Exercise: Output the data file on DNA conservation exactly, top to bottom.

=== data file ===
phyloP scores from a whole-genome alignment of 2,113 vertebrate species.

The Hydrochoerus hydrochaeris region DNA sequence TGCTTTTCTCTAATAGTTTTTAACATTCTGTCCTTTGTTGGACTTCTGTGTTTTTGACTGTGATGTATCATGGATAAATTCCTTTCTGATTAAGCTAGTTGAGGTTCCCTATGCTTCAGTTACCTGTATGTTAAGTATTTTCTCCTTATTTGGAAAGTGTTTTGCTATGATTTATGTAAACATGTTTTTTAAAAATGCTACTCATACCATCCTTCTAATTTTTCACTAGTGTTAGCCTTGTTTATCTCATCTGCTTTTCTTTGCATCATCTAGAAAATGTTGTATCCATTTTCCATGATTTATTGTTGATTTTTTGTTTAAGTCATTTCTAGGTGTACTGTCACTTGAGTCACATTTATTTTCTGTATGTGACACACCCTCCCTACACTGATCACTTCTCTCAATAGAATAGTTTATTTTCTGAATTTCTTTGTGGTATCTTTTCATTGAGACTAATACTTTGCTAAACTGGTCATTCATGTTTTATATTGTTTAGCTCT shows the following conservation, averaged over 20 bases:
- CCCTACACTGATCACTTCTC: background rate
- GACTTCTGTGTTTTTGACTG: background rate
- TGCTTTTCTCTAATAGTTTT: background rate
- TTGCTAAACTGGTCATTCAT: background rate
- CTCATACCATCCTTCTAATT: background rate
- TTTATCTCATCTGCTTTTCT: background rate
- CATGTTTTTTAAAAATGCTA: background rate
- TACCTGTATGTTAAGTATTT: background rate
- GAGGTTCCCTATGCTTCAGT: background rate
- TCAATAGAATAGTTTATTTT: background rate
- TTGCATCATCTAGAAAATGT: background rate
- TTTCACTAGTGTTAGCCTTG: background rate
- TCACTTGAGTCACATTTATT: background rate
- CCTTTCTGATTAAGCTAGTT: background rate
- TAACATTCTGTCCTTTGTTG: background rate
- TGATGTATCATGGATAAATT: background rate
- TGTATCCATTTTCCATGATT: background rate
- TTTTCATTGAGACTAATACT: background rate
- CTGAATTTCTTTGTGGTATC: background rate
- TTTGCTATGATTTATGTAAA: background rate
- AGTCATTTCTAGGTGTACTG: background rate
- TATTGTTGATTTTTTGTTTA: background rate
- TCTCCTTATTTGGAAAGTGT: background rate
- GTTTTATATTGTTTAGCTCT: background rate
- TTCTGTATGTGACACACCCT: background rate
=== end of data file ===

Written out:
phyloP scores from a whole-genome alignment of 2,113 vertebrate species.

The Hydrochoerus hydrochaeris region DNA sequence TGCTTTTCTCTAATAGTTTTTAACATTCTGTCCTTTGTTGGACTTCTGTGTTTTTGACTGTGATGTATCATGGATAAATTCCTTTCTGATTAAGCTAGTTGAGGTTCCCTATGCTTCAGTTACCTGTATGTTAAGTATTTTCTCCTTATTTGGAAAGTGTTTTGCTATGATTTATGTAAACATGTTTTTTAAAAATGCTACTCATACCATCCTTCTAATTTTTCACTAGTGTTAGCCTTGTTTATCTCATCTGCTTTTCTTTGCATCATCTAGAAAATGTTGTATCCATTTTCCATGATTTATTGTTGATTTTTTGTTTAAGTCATTTCTAGGTGTACTGTCACTTGAGTCACATTTATTTTCTGTATGTGACACACCCTCCCTACACTGATCACTTCTCTCAATAGAATAGTTTATTTTCTGAATTTCTTTGTGGTATCTTTTCATTGAGACTAATACTTTGCTAAACTGGTCATTCATGTTTTATATTGTTTAGCTCT shows the following conservation, averaged over 20 bases:
- CCCTACACTGATCACTTCTC: background rate
- GACTTCTGTGTTTTTGACTG: background rate
- TGCTTTTCTCTAATAGTTTT: background rate
- TTGCTAAACTGGTCATTCAT: background rate
- CTCATACCATCCTTCTAATT: background rate
- TTTATCTCATCTGCTTTTCT: background rate
- CATGTTTTTTAAAAATGCTA: background rate
- TACCTGTATGTTAAGTATTT: background rate
- GAGGTTCCCTATGCTTCAGT: background rate
- TCAATAGAATAGTTTATTTT: background rate
- TTGCATCATCTAGAAAATGT: background rate
- TTTCACTAGTGTTAGCCTTG: background rate
- TCACTTGAGTCACATTTATT: background rate
- CCTTTCTGATTAAGCTAGTT: background rate
- TAACATTCTGTCCTTTGTTG: background rate
- TGATGTATCATGGATAAATT: background rate
- TGTATCCATTTTCCATGATT: background rate
- TTTTCATTGAGACTAATACT: background rate
- CTGAATTTCTTTGTGGTATC: background rate
- TTTGCTATGATTTATGTAAA: background rate
- AGTCATTTCTAGGTGTACTG: background rate
- TATTGTTGATTTTTTGTTTA: background rate
- TCTCCTTATTTGGAAAGTGT: background rate
- GTTTTATATTGTTTAGCTCT: background rate
- TTCTGTATGTGACACACCCT: background rate